But first, a few updates... I went to a Birthday BBQ for Matthew, a friend and former UPSA member. I had a really good time, met a lot of new people, had some good discussions... it was fun!
I'm looking forward to preaching next Sunday. My Grandpa is coming, and Mai Lan's visit got postponed till next week, so she'll be here too! Some of my friends from church seem pretty excited, I hope I don't disappoint them.
So, on to ET and Dark Matter!
This is an idea I had a day or two ago when I was browsing Wikipedia on Dyson Spheres. Before I get in to that, it's probably best we cover some background, so we can all start from the same point.
While talking about the possibility of alien civilizations with some of his collegues, Fermi is said to have asked "Where are they?". Theoretically, if alien civilizations do exist, presumably some of them are a good deal older than humanity... and would have time to spread, and should be all over the galaxy... and so it can be viewed as surprising that we haven't heard from them or seen evidence of their existence. There are a number of counterarguments to this, such as using different means of communication, but it is an interesting idea... that if they exist, civilizations should be spread all over the galaxy by now.
This is a scale used to classify how advanced a civilization is, developed by Kardashev in 1964. Its premise is the idea that more advanced civlizations by necessity use/have available more power. A Type I civilization is supposed to use the energy of an entire planet (we're not there yet), a Type II civilization is supposed to use the energy of an entire stare, and a type III civilization is supposed to use the energy of an entire galaxy.
A Dyson sphere is the result of a thought experiment done by Dyson, with the idea that human civilization progressively needs more and more energy... so it was his theoretical proposed solution taking advantage of an entire star's energy output. It was originally described as a collection of satellites orbiting a star... a modification of the idea is to have a series of spheres of satellites, each using a certain frequency of energy, with the next shell using a different frequency, so that, theoretically, the entire star's output could be used, leaving only background radiation slightly higher than that of space itself.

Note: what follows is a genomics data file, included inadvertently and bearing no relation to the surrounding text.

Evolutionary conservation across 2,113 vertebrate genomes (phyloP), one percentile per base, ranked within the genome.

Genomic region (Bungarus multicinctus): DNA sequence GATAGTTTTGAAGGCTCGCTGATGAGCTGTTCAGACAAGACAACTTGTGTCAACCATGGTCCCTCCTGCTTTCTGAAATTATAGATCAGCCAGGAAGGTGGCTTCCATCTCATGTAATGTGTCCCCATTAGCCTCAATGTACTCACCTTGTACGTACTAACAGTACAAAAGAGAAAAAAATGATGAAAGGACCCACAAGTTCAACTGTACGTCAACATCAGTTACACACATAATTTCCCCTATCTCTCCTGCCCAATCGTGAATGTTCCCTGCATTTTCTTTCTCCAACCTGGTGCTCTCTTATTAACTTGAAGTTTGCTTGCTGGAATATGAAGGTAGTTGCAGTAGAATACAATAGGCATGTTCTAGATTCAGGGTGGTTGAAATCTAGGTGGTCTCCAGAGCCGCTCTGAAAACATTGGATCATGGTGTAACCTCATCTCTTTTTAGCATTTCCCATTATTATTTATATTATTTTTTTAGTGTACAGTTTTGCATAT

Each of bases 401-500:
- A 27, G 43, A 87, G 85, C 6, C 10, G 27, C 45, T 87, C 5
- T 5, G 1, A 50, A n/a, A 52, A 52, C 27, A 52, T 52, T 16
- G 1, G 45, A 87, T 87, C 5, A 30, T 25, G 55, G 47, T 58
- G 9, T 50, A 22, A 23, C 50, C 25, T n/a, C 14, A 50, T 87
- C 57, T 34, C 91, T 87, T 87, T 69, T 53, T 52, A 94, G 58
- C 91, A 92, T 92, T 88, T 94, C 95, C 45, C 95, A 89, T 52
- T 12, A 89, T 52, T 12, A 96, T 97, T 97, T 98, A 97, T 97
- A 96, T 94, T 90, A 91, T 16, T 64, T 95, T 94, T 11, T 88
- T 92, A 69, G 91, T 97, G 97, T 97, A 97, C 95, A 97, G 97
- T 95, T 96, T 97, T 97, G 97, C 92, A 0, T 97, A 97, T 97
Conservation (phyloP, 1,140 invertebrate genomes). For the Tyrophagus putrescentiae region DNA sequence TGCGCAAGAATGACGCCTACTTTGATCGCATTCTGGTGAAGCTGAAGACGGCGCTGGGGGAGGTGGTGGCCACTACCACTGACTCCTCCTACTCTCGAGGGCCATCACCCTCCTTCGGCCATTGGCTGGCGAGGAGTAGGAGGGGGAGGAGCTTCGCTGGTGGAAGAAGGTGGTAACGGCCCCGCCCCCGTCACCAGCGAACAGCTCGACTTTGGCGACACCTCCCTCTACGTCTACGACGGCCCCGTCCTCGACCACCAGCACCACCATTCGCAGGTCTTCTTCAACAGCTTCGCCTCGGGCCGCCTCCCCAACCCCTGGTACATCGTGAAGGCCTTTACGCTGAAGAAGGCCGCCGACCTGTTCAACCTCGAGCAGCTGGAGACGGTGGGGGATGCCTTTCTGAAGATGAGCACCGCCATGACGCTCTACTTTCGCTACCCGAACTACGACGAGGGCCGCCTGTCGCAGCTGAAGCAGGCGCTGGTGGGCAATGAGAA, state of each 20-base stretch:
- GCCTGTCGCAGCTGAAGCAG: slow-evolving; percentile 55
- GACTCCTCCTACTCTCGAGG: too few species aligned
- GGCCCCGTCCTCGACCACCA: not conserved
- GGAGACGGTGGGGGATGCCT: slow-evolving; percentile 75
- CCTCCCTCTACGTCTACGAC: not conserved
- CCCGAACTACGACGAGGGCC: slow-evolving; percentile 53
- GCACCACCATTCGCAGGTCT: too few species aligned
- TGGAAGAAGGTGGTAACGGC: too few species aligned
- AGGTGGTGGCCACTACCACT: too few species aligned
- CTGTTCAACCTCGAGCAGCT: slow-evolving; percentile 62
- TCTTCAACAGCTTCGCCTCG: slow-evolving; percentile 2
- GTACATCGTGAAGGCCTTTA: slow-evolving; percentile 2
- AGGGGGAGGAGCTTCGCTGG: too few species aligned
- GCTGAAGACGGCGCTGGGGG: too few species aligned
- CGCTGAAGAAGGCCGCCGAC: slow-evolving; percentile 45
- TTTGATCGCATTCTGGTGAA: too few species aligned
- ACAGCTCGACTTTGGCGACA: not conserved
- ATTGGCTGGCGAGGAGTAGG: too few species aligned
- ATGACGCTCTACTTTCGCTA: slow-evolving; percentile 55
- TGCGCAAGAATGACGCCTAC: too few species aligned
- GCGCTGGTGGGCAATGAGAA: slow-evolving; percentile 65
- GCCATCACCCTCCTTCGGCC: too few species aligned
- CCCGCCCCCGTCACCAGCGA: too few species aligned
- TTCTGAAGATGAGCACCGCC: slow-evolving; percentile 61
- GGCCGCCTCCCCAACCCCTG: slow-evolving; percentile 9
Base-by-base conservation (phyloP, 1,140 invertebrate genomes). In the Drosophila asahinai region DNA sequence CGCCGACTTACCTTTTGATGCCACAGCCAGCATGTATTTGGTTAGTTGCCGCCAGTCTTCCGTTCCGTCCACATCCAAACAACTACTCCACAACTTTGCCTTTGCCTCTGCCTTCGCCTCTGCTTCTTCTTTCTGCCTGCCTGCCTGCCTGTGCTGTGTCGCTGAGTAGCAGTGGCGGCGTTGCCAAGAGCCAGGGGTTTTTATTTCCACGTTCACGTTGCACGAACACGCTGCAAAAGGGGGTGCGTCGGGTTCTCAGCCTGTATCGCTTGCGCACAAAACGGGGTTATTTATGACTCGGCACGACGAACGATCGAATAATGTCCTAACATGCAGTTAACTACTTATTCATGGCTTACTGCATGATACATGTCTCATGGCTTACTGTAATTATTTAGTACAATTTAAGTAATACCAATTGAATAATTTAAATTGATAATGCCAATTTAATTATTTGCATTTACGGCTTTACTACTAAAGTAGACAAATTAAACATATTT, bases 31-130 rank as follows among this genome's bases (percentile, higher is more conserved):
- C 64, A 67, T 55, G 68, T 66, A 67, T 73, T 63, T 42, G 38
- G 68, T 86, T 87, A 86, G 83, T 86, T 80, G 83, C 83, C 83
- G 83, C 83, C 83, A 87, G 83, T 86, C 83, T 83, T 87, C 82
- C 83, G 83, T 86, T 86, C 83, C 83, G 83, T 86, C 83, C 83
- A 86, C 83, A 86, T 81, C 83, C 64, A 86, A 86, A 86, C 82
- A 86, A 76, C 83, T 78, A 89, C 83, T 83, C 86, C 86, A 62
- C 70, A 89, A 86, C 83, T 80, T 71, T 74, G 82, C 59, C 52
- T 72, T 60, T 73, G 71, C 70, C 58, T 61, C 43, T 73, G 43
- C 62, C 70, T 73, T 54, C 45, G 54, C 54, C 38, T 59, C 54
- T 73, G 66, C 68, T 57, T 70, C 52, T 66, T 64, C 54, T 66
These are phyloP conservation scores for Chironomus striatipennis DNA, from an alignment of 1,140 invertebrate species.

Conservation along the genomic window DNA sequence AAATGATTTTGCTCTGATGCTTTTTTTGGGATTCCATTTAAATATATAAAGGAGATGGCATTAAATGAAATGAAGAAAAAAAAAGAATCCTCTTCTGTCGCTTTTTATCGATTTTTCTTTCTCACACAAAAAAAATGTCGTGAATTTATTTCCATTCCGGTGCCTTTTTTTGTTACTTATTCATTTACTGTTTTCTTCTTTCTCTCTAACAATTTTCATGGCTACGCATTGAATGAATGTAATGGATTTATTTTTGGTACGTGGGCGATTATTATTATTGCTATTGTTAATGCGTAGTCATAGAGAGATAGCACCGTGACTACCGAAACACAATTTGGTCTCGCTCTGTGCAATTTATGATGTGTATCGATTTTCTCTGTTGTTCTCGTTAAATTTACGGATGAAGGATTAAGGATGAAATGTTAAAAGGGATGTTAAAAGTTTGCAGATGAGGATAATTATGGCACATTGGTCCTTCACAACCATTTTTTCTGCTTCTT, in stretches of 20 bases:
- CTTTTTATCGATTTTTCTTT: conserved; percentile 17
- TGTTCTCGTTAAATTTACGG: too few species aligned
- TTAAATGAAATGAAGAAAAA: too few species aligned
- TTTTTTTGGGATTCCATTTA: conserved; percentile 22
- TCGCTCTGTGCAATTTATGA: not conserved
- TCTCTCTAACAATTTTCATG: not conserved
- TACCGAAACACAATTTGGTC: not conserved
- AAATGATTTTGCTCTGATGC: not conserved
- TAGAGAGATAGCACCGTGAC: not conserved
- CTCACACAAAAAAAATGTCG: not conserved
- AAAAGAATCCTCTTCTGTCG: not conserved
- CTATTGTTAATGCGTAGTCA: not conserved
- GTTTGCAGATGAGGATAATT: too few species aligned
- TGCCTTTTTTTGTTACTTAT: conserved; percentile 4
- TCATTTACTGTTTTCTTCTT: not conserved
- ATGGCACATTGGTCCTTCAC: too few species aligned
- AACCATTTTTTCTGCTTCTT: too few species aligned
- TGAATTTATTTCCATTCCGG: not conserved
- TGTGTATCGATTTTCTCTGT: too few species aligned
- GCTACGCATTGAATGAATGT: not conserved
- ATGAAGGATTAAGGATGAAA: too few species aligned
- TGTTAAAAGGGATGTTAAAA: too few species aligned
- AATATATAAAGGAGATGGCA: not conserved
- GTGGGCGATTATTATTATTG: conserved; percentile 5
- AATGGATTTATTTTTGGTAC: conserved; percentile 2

Dark matter is basically matter in the universe we can't see... there are several theories of what dark matter is composed of. It was introduced as an idea since there seemed to be far more gravity than would be predicted by the light we've observed from Earth. Black holes could make up some dark matter, and scientists theorize about different types of particles that we wouldn't be able to detect from light... basically dark matter just means matter we can't see and don't know exactly what it is, but there's supposed to be quite a lot of it.
Ok, so perhaps you can see were I've been going with this. It is possible (though it seems unlikely) that Earth is the only planet with intelligent life. If there is other intelligent life, it seems likely that it could be much older than us. Civilizations, at least based on Earth, tend to require more energy the more advanced their technology becomes. Presumably, an old enough civilization would spred, and would eventually require the energy output of many stars. If Dyson spheres are feasible, there could be large numbers of stars that are being used as energy sources, but which would be invisible to us... except the effect of their gravity would still be detectable!
I'm proposing that one possibility for at least some of the dark matter in the universe... is actually due to Dyson spheres being used to harness many stars, blocking their light from us, but still having their normal effects on gravity. And, if you want to get in touch advanced civilizations... one of the best places to look might be areas of space where there is little visible matter, but still large gravitational effects. Also, if there are any mysterious large gaps of stars in a galaxy... so basically, you should look exactly where it seems like you shouldn't, based on light.
Well, that's my idea as it stands right now. As always, you are all welcome to comment and contribute!